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For thousands of years & across many cultures, massage has been used to reduce stress, encourage relaxation, & relieve a range of ailments, from arthritis & asthma to insomnia & sports injuries.

Swedish Massage Because therapeutic massage hasn't been the subject of many controlled studies, its benefits are largely unproven. But few would deny that a massage can make us feel better, both mentally and physically. This hands-on approach to the care of patients is now practiced in many hospitals, offered by some health maintenance organizations, and covered by certain insurers.

Most Western massage is based on Swedish massage, introduced in the United States in the early 19th century. Which strokes are emphasized depends on the type of massage and its purpose.

 

         Deep-tissue massage uses slow strokes and fingertip pressure to relieve muscle "knots" that result from chronic tension and to improve blood and lymph circulation.

         Myofascial release applies gentle, stretching strokes to areas above injured connective tissue (myofascia) to relieve postural or alignment problems.

         Sports massage employs stretches and movements against resistance to increase range of motion and to reduce injury.

 

Talcum powder or oils are often used to help the practitioner's hands move smoothly over the body.

Eastern Techniques

Other popular types of massage have their roots in Eastern medicine and philosophy. The basis of Shiatsu and acupressure is the Chinese system of 12 major channels (meridians) through which life-force energy (qi) is said to flow. The idea is that disease results from blockages of qi. Shiatsu and acupressure practitioners apply pressure with their fingertips, and acupuncturists insert needles at specific points along the channels to release qi. In reflexology, specific zones on the hands, feet, or ears are thought to correspond, or reflex, to certain internal organs.

Studies have shown the efficacy of these approaches, but the concept of qi is not part of Western medicine and science.

Recent Findings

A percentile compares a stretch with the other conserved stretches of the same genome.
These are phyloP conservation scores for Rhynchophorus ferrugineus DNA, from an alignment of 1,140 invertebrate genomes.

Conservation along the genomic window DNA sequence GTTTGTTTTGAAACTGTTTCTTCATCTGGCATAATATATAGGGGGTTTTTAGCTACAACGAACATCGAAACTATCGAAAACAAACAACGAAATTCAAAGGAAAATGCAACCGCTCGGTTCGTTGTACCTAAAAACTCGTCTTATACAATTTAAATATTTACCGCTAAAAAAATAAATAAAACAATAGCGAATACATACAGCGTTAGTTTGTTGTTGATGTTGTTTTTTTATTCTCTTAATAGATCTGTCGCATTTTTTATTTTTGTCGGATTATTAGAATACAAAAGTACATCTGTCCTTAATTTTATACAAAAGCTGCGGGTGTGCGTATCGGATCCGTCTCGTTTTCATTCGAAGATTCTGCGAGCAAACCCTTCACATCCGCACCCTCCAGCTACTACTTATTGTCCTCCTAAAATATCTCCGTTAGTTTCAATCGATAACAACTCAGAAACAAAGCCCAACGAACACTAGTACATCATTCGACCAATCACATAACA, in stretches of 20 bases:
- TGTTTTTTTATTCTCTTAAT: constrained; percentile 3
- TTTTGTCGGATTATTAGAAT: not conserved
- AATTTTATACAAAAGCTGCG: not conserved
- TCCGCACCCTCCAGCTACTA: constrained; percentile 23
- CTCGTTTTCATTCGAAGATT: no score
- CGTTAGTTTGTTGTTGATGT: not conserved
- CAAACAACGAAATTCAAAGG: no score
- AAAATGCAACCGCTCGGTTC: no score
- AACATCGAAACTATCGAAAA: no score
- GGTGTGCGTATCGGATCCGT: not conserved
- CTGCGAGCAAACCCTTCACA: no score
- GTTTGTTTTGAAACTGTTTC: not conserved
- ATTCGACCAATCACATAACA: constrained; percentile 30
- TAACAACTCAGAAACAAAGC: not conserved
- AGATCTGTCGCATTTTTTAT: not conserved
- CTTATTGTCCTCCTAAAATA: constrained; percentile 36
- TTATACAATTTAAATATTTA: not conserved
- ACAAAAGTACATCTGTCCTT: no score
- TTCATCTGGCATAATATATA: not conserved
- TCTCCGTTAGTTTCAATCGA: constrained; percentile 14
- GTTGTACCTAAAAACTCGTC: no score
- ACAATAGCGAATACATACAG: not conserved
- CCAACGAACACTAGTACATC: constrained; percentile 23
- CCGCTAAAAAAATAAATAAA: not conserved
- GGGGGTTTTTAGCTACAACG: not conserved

Recent research suggests several benefits of massage.

  • Back pain. A Canadian study of low back pain compared massage therapy with soft-tissue manipulation, exercise, and a sham laser-therapy. Subjects who received massage therapy had less pain and better physical function than those receiving other forms of treatment. Therapeutic massage has also been found to provide better long-lasting relief than acupuncture.
  • Pain, nausea, and anxiety. An Australian study showed that nightly 10-minute foot massages can lessen pain and nausea in hospitalized cancer patients. Research has also found that 30-minute reflexology sessions reduced anxiety in patients hospitalized for breast and lung cancer. Additionally, a randomized study of massage therapy showed that it relieves the symptoms of premenstrual dysphoric disorder (PDD).
  • Sleep. In a controlled study, older institutionalized patients given acupressure slept better than those in sham acupressure or control groups.
  • Lymphedema. Breast-cancer survivors with lymphedema (painful swelling due to the buildup of fluid in the arm) often get relief through lymphatic massage. This technique should be performed only by a massage therapist trained in the procedure and supervised by a woman's surgeon.

Risks

In the hands of a skilled practitioner, massage can be pleasurable and beneficial. But serious health problems should never be treated solely with massage. Sometimes, massage should be avoided altogether. In a patient with deep venous thrombosis, massage might increase the risk that a clot will break loose and block an artery. Nor is massage recommended for anyone with an open wound, a rash, or an acute infection.

If you are pregnant or if you have cancer, heart or kidney problems, rheumatoid arthritis, numb areas on your body, incompletely healed scar tissue, or skin grafts, you should consult a physician before having a massage.

Choosing a massage therapist

 

 

Currently, 30 states regulate massage therapy and issue licenses. There is no national license or standard, but two professional organizations have established their own nationwide criteria for massage therapists:

 

 

American Massage Therapy Association
(847) 864-0123
www.amtamassage.org

National Certification Board for Therapeutic
Massage and Bodywork
(703) 610-9015
www.ncbtmb.com

 

 

Massage Terms

         Effleurage. Gliding strokes using hands or fists to relax soft tissue and encourage lymph drainage.

         Deep friction. Thumb or fingertip pressure, especially where two types of tissue (such as bone and muscle) come together.

         Petrissage. Kneading motions across specific muscles to ease muscular tension.

         Tapotement. Percussive strokes with the edge of the hand, fingers, or cupped palms to stimulate local circulation.

some of the information on this page was found at Ladies Home Journal's website via From Harvard Women's Health Watch. Copyright 2003 by President and Fellows of Harvard College. All rights reserved.

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